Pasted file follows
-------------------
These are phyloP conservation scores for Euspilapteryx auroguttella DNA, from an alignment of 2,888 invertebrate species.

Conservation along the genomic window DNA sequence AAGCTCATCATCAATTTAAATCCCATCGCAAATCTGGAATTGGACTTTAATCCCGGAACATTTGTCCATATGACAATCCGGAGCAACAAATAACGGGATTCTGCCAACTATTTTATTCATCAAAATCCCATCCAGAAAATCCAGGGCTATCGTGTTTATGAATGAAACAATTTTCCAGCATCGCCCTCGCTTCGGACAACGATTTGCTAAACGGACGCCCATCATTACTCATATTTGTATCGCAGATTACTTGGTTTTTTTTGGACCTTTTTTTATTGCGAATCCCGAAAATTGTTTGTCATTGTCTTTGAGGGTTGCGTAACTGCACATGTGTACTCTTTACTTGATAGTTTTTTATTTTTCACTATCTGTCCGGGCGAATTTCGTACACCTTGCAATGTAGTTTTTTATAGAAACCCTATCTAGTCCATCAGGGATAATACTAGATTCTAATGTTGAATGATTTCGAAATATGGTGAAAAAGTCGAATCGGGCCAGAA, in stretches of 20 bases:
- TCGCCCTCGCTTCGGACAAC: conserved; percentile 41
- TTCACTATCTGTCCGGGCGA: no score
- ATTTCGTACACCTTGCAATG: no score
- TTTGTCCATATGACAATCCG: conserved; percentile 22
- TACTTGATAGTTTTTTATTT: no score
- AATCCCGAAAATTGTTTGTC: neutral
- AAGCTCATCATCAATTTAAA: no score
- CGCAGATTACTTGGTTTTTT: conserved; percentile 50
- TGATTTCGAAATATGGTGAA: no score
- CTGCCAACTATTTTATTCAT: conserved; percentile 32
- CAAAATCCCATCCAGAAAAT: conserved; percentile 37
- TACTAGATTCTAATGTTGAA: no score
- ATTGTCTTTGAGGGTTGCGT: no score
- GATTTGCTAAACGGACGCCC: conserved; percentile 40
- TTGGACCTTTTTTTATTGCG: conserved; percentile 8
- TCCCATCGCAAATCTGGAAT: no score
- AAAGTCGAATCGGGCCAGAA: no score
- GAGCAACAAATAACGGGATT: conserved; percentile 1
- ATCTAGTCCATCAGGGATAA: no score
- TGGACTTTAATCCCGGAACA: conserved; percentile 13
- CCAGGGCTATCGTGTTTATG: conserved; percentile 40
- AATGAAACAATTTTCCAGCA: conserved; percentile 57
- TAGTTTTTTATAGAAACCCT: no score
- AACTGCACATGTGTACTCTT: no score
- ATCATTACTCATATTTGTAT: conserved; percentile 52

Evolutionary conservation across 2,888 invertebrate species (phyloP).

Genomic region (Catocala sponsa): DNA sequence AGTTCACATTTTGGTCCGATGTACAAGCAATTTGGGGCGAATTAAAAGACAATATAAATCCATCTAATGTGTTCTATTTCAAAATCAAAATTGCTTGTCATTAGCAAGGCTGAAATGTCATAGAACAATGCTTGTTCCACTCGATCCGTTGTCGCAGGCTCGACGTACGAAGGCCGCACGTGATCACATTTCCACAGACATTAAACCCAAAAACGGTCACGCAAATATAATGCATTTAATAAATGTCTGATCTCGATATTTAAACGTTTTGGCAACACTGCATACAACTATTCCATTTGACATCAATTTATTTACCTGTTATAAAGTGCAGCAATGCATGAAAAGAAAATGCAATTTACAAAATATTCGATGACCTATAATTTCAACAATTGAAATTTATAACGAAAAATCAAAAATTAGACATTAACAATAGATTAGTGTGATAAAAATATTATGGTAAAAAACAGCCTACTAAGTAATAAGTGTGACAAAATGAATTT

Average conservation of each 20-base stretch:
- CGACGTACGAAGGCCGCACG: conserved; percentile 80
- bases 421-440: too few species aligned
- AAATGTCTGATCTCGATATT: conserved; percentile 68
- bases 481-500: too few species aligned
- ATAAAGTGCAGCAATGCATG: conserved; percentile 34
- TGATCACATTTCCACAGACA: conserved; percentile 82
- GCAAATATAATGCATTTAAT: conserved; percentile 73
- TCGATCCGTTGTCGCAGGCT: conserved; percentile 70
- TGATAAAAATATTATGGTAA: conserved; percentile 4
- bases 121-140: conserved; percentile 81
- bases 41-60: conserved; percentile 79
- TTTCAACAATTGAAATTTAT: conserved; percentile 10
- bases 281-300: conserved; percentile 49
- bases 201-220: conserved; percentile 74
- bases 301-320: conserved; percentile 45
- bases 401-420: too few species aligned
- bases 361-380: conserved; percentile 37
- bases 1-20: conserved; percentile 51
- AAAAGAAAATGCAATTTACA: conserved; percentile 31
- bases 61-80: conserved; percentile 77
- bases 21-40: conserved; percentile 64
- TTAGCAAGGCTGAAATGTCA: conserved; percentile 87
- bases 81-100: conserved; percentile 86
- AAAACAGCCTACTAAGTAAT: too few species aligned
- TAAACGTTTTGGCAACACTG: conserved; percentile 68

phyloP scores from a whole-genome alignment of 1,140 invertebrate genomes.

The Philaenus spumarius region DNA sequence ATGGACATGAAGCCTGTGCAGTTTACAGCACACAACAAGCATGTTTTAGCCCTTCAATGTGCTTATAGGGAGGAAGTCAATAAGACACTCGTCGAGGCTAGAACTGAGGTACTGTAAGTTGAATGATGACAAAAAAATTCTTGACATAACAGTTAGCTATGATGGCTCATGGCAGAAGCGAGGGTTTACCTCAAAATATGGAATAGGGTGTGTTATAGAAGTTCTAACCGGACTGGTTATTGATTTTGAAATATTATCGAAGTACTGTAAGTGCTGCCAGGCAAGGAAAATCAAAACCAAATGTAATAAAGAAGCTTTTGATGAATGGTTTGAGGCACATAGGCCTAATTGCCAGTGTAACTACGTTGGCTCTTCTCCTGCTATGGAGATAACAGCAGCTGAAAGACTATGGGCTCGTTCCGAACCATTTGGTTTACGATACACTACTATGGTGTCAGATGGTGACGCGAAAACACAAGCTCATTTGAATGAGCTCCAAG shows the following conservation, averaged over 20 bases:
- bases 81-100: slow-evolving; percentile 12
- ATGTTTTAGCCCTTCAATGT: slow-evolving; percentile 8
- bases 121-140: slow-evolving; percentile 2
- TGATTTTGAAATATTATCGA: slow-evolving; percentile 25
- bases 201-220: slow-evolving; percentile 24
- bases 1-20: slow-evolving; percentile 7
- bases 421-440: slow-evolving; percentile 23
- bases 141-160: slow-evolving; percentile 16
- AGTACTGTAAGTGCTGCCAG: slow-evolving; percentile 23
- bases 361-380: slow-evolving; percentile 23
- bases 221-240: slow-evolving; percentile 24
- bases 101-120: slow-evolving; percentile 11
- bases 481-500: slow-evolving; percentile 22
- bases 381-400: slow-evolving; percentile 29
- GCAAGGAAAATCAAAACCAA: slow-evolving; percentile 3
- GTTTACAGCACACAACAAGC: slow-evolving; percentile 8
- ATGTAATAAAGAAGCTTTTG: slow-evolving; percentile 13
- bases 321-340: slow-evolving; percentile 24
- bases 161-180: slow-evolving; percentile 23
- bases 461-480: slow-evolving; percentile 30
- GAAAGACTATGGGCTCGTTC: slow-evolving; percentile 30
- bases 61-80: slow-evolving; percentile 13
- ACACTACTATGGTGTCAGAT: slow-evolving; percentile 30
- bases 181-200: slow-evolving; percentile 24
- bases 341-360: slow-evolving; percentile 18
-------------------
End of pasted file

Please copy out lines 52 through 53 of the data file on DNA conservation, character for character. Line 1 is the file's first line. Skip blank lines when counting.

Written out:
- TTAGCAAGGCTGAAATGTCA: conserved; percentile 87
- bases 81-100: conserved; percentile 86